June 2024

EPA Issues Warning to Utilities About Cyber Attacks

The U.S. Environmental Protection Agency (EPA) is urging municipalities across
the United States to take additional security precautions in the wake of recent
cybersecurity attacks.
The attacks were seemingly committed by hackers from foreign nations and
targeted small communities in Texas and Pennsylvania. This, in combination with
an EPA inspection of drinking water systems across the U.S., revealed
cybersecurity weaknesses and prompted their warning to utilities, including some
in Michigan.
Some of the actions EPA recommends drinking water systems take to strengthen
their security include:
 Reducing exposure to public-facing internet
 Conducting regular cybersecurity assessments
 Changing default passwords immediately
 Conducting an inventory of operational technology/information technology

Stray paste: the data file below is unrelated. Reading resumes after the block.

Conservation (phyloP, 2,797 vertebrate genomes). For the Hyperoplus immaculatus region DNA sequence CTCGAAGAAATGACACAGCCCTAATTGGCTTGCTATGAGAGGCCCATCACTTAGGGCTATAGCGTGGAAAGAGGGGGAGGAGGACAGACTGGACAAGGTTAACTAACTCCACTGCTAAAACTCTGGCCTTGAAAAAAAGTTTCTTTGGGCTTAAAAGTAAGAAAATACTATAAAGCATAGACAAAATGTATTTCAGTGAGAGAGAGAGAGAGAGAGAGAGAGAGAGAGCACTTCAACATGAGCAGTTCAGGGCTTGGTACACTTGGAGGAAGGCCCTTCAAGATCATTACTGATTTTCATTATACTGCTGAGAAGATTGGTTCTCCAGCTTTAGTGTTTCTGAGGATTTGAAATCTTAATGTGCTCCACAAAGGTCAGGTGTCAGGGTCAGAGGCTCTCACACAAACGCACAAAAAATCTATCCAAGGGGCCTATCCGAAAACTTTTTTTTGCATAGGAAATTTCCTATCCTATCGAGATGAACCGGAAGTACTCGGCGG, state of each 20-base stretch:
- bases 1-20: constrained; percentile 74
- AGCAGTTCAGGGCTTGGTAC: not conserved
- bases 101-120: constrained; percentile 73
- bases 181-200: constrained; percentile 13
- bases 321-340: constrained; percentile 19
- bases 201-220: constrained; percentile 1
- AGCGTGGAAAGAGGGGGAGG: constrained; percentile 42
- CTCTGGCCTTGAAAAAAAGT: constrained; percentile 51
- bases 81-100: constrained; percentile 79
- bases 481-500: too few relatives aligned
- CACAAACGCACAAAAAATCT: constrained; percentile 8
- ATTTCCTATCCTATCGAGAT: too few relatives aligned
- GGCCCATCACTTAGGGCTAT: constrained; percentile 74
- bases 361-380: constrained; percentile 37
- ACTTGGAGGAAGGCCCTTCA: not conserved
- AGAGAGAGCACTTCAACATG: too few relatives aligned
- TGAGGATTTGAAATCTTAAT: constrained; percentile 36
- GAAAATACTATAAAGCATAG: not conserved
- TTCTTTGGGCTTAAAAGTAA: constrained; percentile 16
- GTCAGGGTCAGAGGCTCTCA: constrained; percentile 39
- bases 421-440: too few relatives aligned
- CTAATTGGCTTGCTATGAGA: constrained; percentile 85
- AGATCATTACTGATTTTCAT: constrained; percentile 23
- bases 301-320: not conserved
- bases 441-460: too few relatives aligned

(OT/IT) assets
 Developing and exercising cybersecurity incident response and recovery
 Backup OT/IT systems
 Reducing exposure to vulnerabilities
 Conducting cybersecurity awareness training
Along with steps laid out by EPA, there are many other critical questions that
community leaders need to ask themselves when it comes to evaluating how
vulnerable their water systems might be to a cyber attack.
Some security system failures identified by EPA in its inspections of utilities
included default passwords that had not been updated for some time, in addition
to single logins that could be easily compromised.
While attacks in some states were resolved quickly (despite one in Texas causing a
water system to overflow) a worst-case scenario could mean total contamination
of a water system, and EPA believes this is not the last time the U.S. will face this
kind of threat.

The EPA said it’s offering technical assistance, training, and educational resources
to any communities that might need them as they navigate potential security
system updates.
Along with discovering cybersecurity weaknesses, EPA inspections also revealed
that more than 70 percent of water systems studied do not meet the clean water
standards outlined in the Safe Drinking Water Act.
For that reason, it’s increasing planned inspections.